There’s a lot to love about South by Southwest, the 10-day music, film, and interactive conference and festival held every year in Austin, TX. The live music, the keynote speakers, the panel discussions, the post-conference parties, and the sheer energy generated by thousands of social networkers converging to celebrate new app launches and long-established social successes alike; it’s all pretty overwhelming, and it can be difficult for any one aspect to really stand out.
SXSW is generally lauded as the conference for launching exciting new social products. After all, it’s where Foursquare debuted in 2009, and though it wasn’t exactly the network’s official launch, Twitter really started gaining attention at SXSW 2007. New apps and services are unveiled in Austin every year, and marketers spend big bucks to make sure their booths and launch parties stand out from all the rest. But the conference can also be a good reminder that marketing promotion doesn’t always have to be expensive or flashy to add value to your product. Sometimes, all you need is a little fun.
It’s extremely difficult to measure the economic value of fun, and because of that, it often gets overlooked as a main tenet of marketing. Instead, we usually focus our efforts on campaigns with measurable results. If you offer a discount code, you can count exactly how many people have used it to purchase your product. If you sent out a tweet, you can see how many people retweet it or reply to it. If you post links to your website on Facebook, Gremln can track exactly how many people ended up at your purchase page after clicking those links. But if you create a marketing strategy dedicated to fun rather than sales, how can you measure the positive impact on your brand?
It’s tough. And by tough, I mean “darn near impossible.” But that doesn’t mean there isn’t value in fun. Even though we can’t always measure it, we know intrinsically that it’s true. Because we, as individuals, value fun. That value, though pretty immeasurable, was nonetheless palpable at SXSW.
One of my favorite examples of sheer fun marketing came from Skype, the oh-so-popular video chatting service, which provided SXSW with its very own town crier. The Skype Town Crier was a gentleman with a British accent who wore a blue and white colonial outfit, complete with white stockings and a tri-corner hat. Wheresoever he went, the crier set up a sign that read “A Town Crier For Your Tweets” and, with the help of a not-so-colonial iPad, shouted out tweets that contained the “#skype” hashtag. Onlookers were more than happy to provide the crier with silly tweets to shout at the top of his colonial lungs. If this doesn't sound like fun to you, I suggest you head to YouTube and check out a few of the "Skype Town Crier" videos people have posted. Then I dare you not to smile.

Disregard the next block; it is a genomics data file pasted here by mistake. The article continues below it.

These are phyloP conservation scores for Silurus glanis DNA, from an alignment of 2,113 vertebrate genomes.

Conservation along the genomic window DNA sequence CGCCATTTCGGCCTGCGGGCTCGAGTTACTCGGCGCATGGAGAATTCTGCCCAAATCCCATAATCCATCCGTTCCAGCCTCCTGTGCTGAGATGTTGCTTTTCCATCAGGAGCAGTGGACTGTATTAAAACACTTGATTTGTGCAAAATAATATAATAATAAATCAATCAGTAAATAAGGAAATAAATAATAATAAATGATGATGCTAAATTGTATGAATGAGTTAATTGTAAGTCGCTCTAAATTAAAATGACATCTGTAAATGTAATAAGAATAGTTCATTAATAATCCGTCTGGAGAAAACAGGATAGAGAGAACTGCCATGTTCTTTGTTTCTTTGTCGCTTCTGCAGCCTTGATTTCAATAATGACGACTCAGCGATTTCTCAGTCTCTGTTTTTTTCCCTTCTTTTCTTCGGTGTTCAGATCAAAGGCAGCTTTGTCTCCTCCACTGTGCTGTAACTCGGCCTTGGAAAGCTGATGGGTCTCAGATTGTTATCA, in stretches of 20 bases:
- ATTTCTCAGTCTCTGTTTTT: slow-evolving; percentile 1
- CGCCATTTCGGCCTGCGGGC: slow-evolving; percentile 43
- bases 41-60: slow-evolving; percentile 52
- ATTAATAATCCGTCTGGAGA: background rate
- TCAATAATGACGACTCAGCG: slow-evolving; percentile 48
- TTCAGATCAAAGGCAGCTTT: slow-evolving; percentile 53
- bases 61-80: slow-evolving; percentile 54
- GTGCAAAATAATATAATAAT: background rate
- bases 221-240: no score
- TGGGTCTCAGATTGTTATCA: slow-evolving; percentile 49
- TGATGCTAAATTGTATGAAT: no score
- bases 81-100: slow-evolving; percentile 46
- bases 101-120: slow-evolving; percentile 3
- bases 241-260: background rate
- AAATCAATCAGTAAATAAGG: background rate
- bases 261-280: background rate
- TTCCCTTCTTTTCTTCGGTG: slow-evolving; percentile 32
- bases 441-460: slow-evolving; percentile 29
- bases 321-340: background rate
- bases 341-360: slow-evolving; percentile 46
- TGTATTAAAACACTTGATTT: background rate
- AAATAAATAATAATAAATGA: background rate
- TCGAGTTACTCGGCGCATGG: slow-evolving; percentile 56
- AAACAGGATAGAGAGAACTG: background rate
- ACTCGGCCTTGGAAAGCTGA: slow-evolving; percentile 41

So where’s the value in this marketing strategy? There is a measurable aspect of the campaign, which is the number of tweets sent with “#skype.” Skype is able to tell how many people actively participated in their stunt, but that’s about it. They have no way of knowing if the town crier actually inspired people to sign up for their service, so they can’t tell if this strategy resulted in any sort of ROI. But believe me, there was value. It was written on the faces of the people who swarmed the crier every time he set up shop. Watching the crowd was like watching kids at a circus. The silliness of the whole thing visibly delighted everyone within earshot.
The town crier didn’t not have much to do with Skype’s actual product--sure, Skype is a communications platform, and the Town Crier encouraged two-way communication between himself and the members of the audience, but that’s about where the connection ends. But what the crier managed to do was impress a general feeling of levity and happiness on the SXSW crowd under the familiar sky-blue and cloud-white branding. Skype didn’t try to hard sell its product. Instead, it did something much more effective; it gave people the opportunity to view Skype as a delightful company.
I think people want to be reminded that businesses can have fun. As Guy Kawasaki has famously pointed out, we want to be enchanted. In today’s marketplace, there are so many organizations with similar product offerings that it’s not just what your company does, but also how your company does it. What can you do that brightens the spirits of your customers? How can you be enchanting? How might you provide your clients with the immensely valuable commodity of fun?
We’d love to hear about some of your favorite fun social strategies. Share them in the comments below!